Tomorrow is a new chapter: The rise of climate fiction
In October 2016, Amitav Ghosh wrote an essay in The Guardian that hinged on a pertinent question: Where is the fiction about climate change? Scientists were losing sleep over the environmental emergency. Newspapers had blaring headlines about it. Even the kids were concerned. Ghosh had just written a climate-related non-fiction book, The Great Derangement. But novels about the subject – the kind with rich storytelling, strong narratives and memorable characters, he said, were missing. He called it “a crisis of culture and of the imagination”.
It wasn’t quite that. Novels featuring the changing environment were being written all through the 2000s. They just hadn’t captured the public imagination. You know why? The climate crisis is terrifying. It’s also boring. Bar graphs slowly get redder, line-graphs fluctuate upwards, the prediction models are complicated and no one can quite connect the local crises. Most novels just couldn’t grapple with the scale of what was happening.
Then, a month after the essay, a climate change denier won the US presidential election. If you were low-key worried about the planet’s future before, you now had full-blown anxiety about it. Blockbuster disaster flicks just wouldn’t do. We weren’t “all gonna die!” We were going to live, watching the world inch towards apocalypse, at increasing risk of losing our homes, our communities, our minds, our identities, our histories and our humanity.
Here, then, was what the novel could do – flip science’s bird’s-eye view to the human’s, match internal anguish with environmental collapse, connect what we know to what it might mean, perhaps even offer hope.
Three years in, Ghosh has his answer. Climate fiction spans hundreds of literary novels (including Ghosh’s own, Gun Island), adventure series, romances, thrillers, satire and young-adult books. There are graphic novels and collections of poems and short stories. They’re coming from all corners, and cover all kinds of responses to the crisis.
Drive Your Plow Over the Bones of the Dead, by Nobel laureate Olga Tokarczuk (released in an English translation this year), seems like a mystery – an eccentric granny investigates murders in a wooded Norwegian village. But Tokarczuk weaves in feminism, comedy and the politics of vegetarianism. Lucy Ellman’s Ducks, Newburyport, on the 2019 Booker shortlist, may seem like an Ohio woman’s unravelling life – but it’s unravelling alongside America’s hold on its natural world. Richard Powers’s The Overstory, which won the Pulitzer Prize this year, is structured like a tree, connecting nine Americans and their relationship with forests.
The tales are finding a global audience. This month, Karishma Jha, a litigator from Mumbai, picked Maja Lunde’s The History of Bees for her 13-member book club. It’s set in China of 2098, when bees have gone extinct, forcing humans to apply pollen by hand to fruit trees or there will be no food. It’s the first in Lunde’s quartet about how man and nature are intertwined. “We wanted to read The Uninhabitable Earth, but that’s non-fiction, and quite alarmist,” she says. “Fiction is not lighter, but it acknowledges the emotional toll of facing a bleak future.”
There are other tolls too. In the short story Boca Raton by Lauren Groff, a woman wonders if bringing a daughter into a world falling apart was a terrible mistake. Stillicide, by Cynan Jones, features a future Britain where water is sold via a train. Characters wonder if building an ice dock will bring hope or more unrest.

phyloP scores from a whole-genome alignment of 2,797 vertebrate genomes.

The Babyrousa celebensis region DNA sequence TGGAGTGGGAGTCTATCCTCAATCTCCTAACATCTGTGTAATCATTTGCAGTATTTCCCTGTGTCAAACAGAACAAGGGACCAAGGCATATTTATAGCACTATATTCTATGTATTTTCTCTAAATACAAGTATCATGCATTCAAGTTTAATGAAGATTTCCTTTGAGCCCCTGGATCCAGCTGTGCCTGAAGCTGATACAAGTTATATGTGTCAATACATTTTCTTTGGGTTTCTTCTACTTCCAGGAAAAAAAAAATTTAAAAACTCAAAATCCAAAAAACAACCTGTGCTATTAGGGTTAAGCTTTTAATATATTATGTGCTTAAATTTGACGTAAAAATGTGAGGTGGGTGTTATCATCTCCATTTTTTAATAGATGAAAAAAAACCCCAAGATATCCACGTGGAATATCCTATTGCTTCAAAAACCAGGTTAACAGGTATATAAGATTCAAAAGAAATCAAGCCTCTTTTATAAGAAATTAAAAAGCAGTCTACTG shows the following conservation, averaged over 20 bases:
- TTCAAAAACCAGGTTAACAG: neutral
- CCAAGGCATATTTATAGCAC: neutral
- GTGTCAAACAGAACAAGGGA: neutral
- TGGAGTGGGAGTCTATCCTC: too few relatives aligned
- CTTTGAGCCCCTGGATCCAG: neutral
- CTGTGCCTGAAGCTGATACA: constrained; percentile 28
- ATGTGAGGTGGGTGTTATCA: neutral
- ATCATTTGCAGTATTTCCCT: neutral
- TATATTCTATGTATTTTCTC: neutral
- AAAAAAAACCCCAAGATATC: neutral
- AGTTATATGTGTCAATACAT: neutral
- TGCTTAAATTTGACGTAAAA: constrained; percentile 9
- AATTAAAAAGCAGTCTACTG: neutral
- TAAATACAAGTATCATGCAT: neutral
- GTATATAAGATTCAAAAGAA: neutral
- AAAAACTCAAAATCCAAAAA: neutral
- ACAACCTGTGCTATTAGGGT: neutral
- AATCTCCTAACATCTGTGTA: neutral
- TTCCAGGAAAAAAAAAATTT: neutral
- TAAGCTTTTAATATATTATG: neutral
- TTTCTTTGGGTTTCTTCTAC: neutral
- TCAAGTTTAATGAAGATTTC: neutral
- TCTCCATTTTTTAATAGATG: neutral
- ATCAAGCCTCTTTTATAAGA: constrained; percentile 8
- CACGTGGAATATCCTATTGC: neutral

And there are authors have approached the crisis through unexpected lenses. Nnedi Okorafor’s short story Spider the Artist imagines a future Nigeria where marine life is dying, but she brings in spider beasts from African legends as guards for a water source. Dominican novelist Rita Indiana binds the climate emergency to gender, race and colonialism in the Caribbean in her work Tentacle. In Louise Erdrich’s Future Home of the Living God, evolution is reversing. Babies are born as primitive species, and the government is rounding up pregnant women
Bittu Sahgal, environmental activist, writer, and the founder of the Sanctuary Nature Foundation, welcomes the idea of climate-themed narratives. “It normalises the facts for a wider audience. People care about characters, not statistics,” he says. “And descriptions of extreme dystopias, like we’ve seen in films, generate disbelief. But a subtle change, one that affects you or your neighbour’s dog, affects readers more.”
Sahgal believes it’s not necessary for novels to be scientifically accurate – they must first be true to their story. Much of the current crop of works, however, are rooted in actual science and prediction models. So it’s not unusual that speculated events like floods and riots from a story occur before or after the book comes out.
All’s not doom and gloom. Climate fiction is popular enough that it’s spawned satires and its own sub-genre in Solarpunk. These are works that envision a better future for the Earth once we take action now. The stories typically look at realistic solutions, drawing on the young generation’s maker culture for creative hacks and collaborative ways forward.
At Stanford, biological anthropologist and environmental scientist James Holland Jones is asking another pertinent question: Can stories lead to social action? His work examines the impact of climate fiction, how the prospect of a bleak or better future might change present behaviour. He believes it can. “It’s a mistake to think that facts speak for themselves. Facts are always incorporated into narratives,” he said in a talk hosted by the non-profit LongNow Foundation in San Francisco in January. “In a world where politicians and others frequently peddle fictions, the fiction author can tell truths that people otherwise wouldn’t hear.”